Corporate Interests Behind WebMD’s Friendly, Free Advice

by Project Censored
Published: Updated:

The content of WebMD, the popular medical and health information and advice web site, reflects a fundamental conflict between “a business model that is reliant on pleasing BigPharma and other advertisers, and unbiased healthcare information that serves the public,” reports Terry J. Allen of In These Times.  For example, in 2010, no matter how you answered one of its questionnaires, WebMD diagnosed you with depression and “linked you to a river of pills.”  Investigations determined that Eli Lilly, which produces and markets some of the recommended medications, had sponsored the questionnaire.  Since then WebMD officials assured the public that they have reformed their reliance on industry funded content, but In These Times‘ report suggests otherwise.

For example the WebMD feature titled “Close The Gap” examines increased rates of heart disease among minorities.  This section of the site is created and sponsored by Boston Scientific, which sells almost $8 billion annually in medical devices, especially those related to cardiac surgery. As Allen reports, “You need to click on a link to reveal the disclaimer that content ‘is not reviewed by the WebMD Editorial department for accuracy, objectivity or balance.’”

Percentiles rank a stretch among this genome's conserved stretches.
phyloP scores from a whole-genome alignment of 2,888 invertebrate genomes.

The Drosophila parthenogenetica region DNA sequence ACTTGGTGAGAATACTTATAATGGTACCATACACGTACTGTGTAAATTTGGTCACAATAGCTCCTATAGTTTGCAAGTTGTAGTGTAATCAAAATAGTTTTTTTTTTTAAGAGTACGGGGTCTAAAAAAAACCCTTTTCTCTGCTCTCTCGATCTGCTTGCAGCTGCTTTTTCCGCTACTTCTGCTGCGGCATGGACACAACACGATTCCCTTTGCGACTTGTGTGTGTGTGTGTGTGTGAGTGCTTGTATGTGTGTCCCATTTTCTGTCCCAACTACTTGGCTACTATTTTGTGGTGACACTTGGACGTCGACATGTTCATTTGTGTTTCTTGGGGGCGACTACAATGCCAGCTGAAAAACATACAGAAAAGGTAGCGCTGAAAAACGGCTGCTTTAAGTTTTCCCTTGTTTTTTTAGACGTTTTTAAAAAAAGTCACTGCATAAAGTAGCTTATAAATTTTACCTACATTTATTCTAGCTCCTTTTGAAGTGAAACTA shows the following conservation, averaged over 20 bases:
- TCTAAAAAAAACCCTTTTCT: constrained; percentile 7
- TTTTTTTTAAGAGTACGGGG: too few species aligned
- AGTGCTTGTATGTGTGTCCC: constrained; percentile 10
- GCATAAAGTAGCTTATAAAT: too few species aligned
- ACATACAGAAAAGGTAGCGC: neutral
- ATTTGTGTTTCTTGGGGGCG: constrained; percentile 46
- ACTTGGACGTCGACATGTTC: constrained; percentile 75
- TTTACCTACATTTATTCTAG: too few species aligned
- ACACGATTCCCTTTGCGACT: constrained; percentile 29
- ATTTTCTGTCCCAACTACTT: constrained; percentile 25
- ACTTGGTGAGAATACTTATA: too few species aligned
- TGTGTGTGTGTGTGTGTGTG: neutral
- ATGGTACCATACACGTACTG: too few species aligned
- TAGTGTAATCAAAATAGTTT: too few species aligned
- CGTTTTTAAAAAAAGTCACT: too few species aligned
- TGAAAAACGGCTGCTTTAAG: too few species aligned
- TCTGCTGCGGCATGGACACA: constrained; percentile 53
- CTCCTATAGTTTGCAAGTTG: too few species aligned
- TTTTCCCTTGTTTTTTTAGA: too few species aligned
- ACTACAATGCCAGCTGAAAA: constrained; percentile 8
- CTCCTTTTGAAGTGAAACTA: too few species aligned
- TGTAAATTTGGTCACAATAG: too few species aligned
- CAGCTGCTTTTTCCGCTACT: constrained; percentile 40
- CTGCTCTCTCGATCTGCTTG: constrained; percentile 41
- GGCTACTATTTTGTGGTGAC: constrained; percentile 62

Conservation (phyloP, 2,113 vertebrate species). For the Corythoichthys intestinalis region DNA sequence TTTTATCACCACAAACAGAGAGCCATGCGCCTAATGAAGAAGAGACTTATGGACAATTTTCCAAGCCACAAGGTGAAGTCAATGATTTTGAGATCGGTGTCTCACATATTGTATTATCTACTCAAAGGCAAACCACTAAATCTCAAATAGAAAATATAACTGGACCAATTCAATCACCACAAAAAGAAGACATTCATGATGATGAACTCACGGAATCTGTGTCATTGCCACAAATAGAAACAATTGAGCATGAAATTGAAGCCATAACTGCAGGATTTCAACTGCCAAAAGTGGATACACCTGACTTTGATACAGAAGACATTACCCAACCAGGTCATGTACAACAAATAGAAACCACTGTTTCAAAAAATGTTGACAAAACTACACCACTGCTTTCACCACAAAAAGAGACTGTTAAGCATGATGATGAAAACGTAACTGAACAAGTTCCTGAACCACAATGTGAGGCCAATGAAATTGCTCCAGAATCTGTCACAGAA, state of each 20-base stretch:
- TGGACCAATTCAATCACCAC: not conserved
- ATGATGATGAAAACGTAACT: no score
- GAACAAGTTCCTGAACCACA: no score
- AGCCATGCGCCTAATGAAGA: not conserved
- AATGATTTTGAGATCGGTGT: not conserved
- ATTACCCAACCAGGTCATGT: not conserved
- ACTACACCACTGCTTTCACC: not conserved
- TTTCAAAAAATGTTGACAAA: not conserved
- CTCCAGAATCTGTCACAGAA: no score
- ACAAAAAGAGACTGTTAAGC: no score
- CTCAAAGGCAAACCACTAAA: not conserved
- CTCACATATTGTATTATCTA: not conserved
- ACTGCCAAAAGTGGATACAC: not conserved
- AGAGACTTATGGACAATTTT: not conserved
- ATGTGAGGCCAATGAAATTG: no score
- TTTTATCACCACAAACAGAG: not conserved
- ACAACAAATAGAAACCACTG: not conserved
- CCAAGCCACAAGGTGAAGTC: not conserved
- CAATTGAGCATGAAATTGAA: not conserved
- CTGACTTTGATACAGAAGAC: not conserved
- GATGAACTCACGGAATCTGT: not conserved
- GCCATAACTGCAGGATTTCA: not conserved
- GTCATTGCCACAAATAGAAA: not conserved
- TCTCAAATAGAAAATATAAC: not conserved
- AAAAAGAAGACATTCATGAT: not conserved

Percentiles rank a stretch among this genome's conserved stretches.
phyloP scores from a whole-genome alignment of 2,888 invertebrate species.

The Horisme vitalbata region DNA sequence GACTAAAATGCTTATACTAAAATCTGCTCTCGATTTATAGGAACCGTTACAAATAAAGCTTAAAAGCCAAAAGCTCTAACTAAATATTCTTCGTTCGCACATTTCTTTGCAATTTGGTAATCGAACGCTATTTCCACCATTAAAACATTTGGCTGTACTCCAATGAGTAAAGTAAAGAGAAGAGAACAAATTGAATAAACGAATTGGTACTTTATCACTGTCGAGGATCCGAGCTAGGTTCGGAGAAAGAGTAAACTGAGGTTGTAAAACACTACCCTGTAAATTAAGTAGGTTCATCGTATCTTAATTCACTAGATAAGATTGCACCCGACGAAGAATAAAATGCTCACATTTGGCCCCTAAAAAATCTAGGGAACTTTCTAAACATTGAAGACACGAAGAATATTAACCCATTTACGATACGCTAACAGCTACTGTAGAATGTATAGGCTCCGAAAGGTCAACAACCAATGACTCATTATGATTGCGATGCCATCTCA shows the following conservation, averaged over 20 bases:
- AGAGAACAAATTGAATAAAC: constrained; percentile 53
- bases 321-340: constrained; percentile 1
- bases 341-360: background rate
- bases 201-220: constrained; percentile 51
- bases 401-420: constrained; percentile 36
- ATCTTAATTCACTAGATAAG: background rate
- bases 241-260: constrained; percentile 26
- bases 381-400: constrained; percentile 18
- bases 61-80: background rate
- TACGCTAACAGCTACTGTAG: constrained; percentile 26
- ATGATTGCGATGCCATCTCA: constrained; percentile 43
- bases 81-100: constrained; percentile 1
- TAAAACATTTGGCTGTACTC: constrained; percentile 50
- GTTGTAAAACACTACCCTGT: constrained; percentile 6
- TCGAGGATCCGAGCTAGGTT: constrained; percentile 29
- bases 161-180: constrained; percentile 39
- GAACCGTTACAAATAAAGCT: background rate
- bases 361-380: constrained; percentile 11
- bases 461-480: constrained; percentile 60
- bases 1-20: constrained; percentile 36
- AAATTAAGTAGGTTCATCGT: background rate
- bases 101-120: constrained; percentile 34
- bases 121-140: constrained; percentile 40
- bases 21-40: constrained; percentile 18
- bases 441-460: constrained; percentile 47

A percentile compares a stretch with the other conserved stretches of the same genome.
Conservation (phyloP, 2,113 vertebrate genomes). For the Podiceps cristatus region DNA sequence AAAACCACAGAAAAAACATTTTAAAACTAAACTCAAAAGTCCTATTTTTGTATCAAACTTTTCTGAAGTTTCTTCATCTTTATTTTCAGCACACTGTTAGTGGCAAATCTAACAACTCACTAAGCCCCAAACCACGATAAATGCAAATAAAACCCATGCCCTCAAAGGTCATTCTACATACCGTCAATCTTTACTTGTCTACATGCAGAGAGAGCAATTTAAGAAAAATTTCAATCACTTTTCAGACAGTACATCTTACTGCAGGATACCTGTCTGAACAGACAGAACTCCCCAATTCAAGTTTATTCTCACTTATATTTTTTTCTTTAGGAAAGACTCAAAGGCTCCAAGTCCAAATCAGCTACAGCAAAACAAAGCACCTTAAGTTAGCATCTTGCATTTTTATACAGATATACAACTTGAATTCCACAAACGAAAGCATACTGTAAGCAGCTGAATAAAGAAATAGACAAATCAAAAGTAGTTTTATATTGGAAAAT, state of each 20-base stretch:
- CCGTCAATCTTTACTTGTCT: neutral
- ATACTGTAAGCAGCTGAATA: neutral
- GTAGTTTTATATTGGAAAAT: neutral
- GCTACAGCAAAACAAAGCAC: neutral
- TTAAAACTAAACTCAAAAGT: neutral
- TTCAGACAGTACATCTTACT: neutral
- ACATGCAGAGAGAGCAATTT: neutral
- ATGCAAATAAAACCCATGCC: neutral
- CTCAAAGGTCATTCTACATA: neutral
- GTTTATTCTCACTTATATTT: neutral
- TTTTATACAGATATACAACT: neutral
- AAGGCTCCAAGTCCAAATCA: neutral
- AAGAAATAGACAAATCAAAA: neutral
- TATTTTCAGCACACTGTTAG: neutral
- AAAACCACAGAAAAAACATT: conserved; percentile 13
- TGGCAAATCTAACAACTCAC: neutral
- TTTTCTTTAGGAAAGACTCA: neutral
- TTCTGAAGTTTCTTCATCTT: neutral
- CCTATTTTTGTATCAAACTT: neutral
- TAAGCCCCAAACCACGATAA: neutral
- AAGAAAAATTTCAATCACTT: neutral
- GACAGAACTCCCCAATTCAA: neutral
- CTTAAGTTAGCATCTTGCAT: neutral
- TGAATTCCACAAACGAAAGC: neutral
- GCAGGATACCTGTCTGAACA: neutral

WebMD gathers visitors’ personal data as another lucrative revenue stream. Personal information–including health-related matters that might be personally embarrassing or potentially job-threatening–is collected, used internally and sold.  The site’s privacy policy warns visitors that it collects “personal information” when they sign up for newsletters or other services on the site. It does not, however, tell you what they do with the collected information.

“The deeper problem is not the soundness of WebMD’s information,” In These Times reports. “Rather, the site’s often-useful material and reasonable blandness promote trust that makes it easier to steer visitors to sponsors, and sometimes to frighten them toward unnecessary testing, procedures and drugs.”



Terry J. Allen, “Doctor Who: The corporations behind WebMD’s friendly, free advice,” In These Times, August 28, 2012,


Student Researcher: Anthony McGovern (College of Marin)

Faculty Evaluator: Susan Rahman (College of Marin)